Michael Pollan is starting to become a household name. Not only has he written a number of best-selling books on the topic of food, and has now been involved with two documentaries (King Corn and Food, Inc.), but he’s becoming accepted by the mainstream media. He’s made appearances on Martha Stewart, Oprah, The Daily Show with Jon Stewart, The Colbert Report, Bill Maher and Bill Moyers, among others.

Though not a food expert by training, as a journalist Pollan has thoroughly researched food production in this country and makes a great case for the fact that the cheap methods we’re using to produce our food are costing us in terms of our health and costing us money from our pocketbooks. On the Oprah show, he said, “When I was a boy, in 1960, we spent 18% of our income on food and 5% of national income on health care. Fast forward to today, 9% of our income on food, and 17% of national income on health care. The less we spend on food, the more we spend on health care. Who would you rather pay?”

His book, The Botany of Desire, has been made into a film that aired on PBS. Kati and I watched it and were very impressed by his exploration of how some plant species have done incredibly well for themselves by satisfying our desires. He points out that from the perspective of the plants, they have thrived because we’ve been doing their bidding! We invest incalculable resources into finding the most efficient way to feed them, expand their habitat, protect them from diseases and pests, etc.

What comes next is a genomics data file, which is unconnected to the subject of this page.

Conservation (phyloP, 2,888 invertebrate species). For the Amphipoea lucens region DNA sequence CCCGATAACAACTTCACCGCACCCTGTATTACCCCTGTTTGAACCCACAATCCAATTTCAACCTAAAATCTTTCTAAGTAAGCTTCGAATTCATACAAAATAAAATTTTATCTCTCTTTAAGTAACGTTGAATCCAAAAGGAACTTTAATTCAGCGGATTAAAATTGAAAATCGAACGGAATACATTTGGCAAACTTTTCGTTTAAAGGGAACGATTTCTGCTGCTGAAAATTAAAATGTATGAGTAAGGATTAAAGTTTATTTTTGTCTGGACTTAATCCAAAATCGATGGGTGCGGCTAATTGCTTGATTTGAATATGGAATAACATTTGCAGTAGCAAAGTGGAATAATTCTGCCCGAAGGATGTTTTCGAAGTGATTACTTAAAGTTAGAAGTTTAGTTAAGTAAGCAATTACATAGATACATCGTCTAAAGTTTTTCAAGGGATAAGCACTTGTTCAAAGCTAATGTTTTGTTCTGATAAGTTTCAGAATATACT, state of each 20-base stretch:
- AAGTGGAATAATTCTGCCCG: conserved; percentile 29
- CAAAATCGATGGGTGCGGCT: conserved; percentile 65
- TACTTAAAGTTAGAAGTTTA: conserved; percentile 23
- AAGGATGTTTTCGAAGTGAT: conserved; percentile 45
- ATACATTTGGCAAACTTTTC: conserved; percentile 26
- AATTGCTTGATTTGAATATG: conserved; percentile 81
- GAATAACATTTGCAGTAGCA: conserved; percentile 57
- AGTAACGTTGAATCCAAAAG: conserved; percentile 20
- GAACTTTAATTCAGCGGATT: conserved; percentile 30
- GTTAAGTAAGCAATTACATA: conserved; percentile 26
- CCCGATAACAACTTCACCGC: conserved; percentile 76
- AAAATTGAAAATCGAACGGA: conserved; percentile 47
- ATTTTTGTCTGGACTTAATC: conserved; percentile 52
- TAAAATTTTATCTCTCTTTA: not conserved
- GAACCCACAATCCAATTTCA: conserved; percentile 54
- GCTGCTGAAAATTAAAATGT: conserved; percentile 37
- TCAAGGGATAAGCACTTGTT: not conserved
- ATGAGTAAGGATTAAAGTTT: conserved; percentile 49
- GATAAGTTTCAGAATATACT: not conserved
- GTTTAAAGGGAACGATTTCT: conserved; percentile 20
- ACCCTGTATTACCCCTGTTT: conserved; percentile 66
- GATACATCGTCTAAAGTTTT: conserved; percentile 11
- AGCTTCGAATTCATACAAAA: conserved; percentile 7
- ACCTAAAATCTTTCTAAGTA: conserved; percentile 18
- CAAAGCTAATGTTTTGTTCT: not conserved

Another benefit of taking the perspective of the plant is that we see the role we play as part of nature rather than separate from it. He summarizes his points beautifully in this passage:

“For me the most important lessons to take away from these tales is that we are not simply standing outside the web of life, but that we are a part of that web of life, and that everything that we do, what we choose to eat, what flowers we choose to put on our tables, what drugs we choose to take, these are evolutionary votes we’re casting every day, in many, many different ways.

When we use these metaphors and we talk about plants having a strategy to do this, or wanting this, or desiring this, we’re being metaphorical obviously. I mean plants do not have consciousness. But this a fault of our own vocabulary. We don’t have a very good vocabulary to describe what other species do to us because we think that we’re the only species that really does anything. But to the extent that you can put yourself in the place of these other species and look at the world from their point of view, I think it frees us from our sense of alienation from nature and we become members of the biotic community. One among many species, all of them together creating this wondrous web that we call life.”

Michael Pollan’s food-related bibliography:

  • Second Nature: A Gardener’s Education, 1991
  • The Botany of Desire: A Plant’s-Eye View of the World, 2001
  • The Omnivore’s Dilemma: A Natural History of Four Meals, 2006
  • In Defense of Food: An Eater’s Manifesto, 2008
  • The Omnivore’s Dilemma for Kids: The Secrets Behind What You Eat, 2009
  • Food Rules: An Eater’s Manual, 2009